Saturday, January 22, 2022

When a wife earns more than the husband…

When Shirley and Mpho tied the knot, relatives and friends thought their union in holy matrimony was a match made in Heaven.

But a few months into the marriage, the perfect picture of marital bliss they had painted before coming this far began to fade.

Glee dissipated, making way for quarrels that sounded like a funeral song; it was clear that love didn’t live there anymore!

What drove it out?

Well, Shirley was raking in more money from her job as a Chartered Accountant while James continued to sulk over the paltry earnings he received from his employer.

This is a story that confronts a growing number of Batswana couples today. Marriages are breaking down owing to glaring disparities between spouses’ take-home pay, especially when the wife is on top, financially speaking, of course.

We have all heard of couples that parted, all because of complications that stemmed from the wife’s salary being way above the man’s and domestic violence being the end result in some instances.

Sure enough, men are finding it difficult to cope with this era of cultural change where a woman can literally do what man can do.

The modern woman passionately seeks to develop.

She first lays the foundation for development through education or an idea of enterprise. The construction of her desired world then follows.

Bit by bit, she piles the blocks until success is attained. She does extremely well and believes “failure is not an option”.

Enter the man in marriage! Therein lies the problem.

Her earnings far surpass her husband’s, distablising a delicate marital equilibrium, which often spells disharmony.

Keabonye Ntsabane, GenderLinks’ Country Coordinator, says that the cases of domestic violence they handle mostly stem from this problem.

Ntsabane said its time men accepted the inevitable that women are becoming more empowered.

“Historically, women were always neglected and looked down upon, economically. However, the new laws and policies that are now in force accommodate them,” she said.

Ntsabane said domestic violence and divorce cases involving such couples were prevalent, but could not readily give the statistics.

“Of late, we have noticed an increase in the number of domestic violence cases brought about by empowered women who are often abused by their husbands,” she said.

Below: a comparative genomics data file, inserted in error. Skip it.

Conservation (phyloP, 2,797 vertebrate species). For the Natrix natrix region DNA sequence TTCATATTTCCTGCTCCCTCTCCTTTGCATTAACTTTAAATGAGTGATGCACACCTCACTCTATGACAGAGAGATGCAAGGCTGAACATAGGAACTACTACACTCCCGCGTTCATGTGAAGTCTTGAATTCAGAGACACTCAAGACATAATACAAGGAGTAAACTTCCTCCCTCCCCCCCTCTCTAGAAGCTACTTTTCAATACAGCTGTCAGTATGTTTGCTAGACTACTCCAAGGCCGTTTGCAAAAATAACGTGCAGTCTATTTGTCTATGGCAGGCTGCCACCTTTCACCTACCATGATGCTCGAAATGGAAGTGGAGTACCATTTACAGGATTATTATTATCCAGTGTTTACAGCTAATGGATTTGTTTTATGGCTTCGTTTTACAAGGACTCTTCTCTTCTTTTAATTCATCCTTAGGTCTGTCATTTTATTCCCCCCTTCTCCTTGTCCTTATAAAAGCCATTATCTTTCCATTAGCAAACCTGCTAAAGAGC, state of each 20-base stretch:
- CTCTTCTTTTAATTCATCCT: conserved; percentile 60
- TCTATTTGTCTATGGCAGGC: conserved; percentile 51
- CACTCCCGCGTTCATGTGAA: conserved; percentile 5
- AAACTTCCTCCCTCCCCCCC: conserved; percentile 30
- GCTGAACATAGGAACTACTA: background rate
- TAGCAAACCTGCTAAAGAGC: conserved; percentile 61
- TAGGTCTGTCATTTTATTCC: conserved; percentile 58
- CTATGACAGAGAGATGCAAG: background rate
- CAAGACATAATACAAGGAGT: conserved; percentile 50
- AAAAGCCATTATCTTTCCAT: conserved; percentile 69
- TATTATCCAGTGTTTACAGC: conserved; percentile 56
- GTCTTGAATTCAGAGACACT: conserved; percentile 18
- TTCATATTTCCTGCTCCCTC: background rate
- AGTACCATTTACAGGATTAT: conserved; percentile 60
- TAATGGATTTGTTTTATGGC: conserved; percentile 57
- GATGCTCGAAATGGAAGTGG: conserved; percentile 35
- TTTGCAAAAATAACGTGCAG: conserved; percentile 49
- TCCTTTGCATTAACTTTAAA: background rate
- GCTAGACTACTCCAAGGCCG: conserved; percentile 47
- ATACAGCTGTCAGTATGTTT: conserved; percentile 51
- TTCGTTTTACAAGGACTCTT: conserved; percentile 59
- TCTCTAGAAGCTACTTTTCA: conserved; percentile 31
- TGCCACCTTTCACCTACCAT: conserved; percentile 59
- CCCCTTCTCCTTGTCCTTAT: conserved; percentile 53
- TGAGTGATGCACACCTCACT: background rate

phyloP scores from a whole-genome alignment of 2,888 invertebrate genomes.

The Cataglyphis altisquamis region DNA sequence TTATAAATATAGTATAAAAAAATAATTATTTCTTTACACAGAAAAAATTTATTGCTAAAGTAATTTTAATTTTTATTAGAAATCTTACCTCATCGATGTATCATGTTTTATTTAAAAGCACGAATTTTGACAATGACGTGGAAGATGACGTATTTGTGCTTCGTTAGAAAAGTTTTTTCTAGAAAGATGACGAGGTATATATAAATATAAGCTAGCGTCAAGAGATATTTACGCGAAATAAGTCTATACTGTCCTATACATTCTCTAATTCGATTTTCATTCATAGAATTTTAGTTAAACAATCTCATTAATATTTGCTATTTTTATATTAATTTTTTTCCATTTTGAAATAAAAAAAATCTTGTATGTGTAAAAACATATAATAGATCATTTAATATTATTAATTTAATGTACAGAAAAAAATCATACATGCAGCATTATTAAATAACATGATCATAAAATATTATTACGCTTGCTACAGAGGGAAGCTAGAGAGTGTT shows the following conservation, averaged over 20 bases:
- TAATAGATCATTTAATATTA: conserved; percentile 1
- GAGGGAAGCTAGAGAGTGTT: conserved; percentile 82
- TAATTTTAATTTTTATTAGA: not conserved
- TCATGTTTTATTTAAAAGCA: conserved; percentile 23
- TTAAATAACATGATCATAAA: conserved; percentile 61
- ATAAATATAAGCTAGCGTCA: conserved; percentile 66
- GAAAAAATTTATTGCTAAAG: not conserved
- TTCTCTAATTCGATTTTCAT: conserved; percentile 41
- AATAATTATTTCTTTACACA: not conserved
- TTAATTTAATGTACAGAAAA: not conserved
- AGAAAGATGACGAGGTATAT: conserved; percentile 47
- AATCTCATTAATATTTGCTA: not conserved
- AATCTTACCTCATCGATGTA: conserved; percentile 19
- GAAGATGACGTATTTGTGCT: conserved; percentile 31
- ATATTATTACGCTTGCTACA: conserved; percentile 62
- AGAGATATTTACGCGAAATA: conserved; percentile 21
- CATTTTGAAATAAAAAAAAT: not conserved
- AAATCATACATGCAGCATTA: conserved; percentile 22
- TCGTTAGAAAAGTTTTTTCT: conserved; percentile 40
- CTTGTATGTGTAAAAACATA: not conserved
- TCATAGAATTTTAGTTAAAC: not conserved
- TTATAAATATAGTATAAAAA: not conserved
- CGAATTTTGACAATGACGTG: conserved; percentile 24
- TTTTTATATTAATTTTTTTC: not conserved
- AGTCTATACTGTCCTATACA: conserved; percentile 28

She urged women to give their husbands their place in the house and not manipulate them for the simple reason that they bring in more money than the husbands do.

These reversed roles between spouses have been cited as a major problem that precipitates tension in homes.

A man, it is said, is the leader, provider and protector of his family. The wife is the home’s pillar of support. It is the reversal of these feminine and masculine roles that breeds misery.
If the wife takes a position of leadership, the man might feel weakened, challenged and belittled ultimately pushing him to the brink of thinking that he is worthless.

In the end, domestic violence erupts or marriages collapse.

Successful women I have come across in blissful marriages say the secret lies in adhering to either person sticking to their responsibilities. They also acknowledge their husbands, instead of letting them slip into the background while they hog the limelight.

A woman, who declined to be identified, said it is the behaviour of a wife that determines happiness in the house.

“My strongest impression is that most of the problems would disappear if women changed one simple aspect of their behaviour: assuming the responsibilities of supporting a stay-at-home husband and the children while she’s off pursuing her career!” she said.

She added: “This simple change, which is within the capability of any high-earning woman, would allow them to enjoy both their family and career.”

Assistant Pastor Ezekiel of the Waters of Bethel Tabernacle says financial status should not cause marital problems.

“Whether the husband or wife earns more should not create problems in the home. However, judging by what we see happening now, people are moving away from the core reasons of marriage,” he said. “Money should not dictate what happens in a marriage; it should enhance the two who will already be in love anyway.”

Women, whether earning more than their husbands or less, should still be able to submit to their spouses.

“Their love should be the central part of the marriage as marriage cements love,” he said. “Married couples should be able to organise things together and that reflects a normal family. It should not be a subject of constant debate when the wife earns more than the husband.”

Ezekiel paused and then added: “The moment the wife changes because of a higher salary, she is simply in a marriage and not married. She becomes venomous by labelling herself ‘independent’.”

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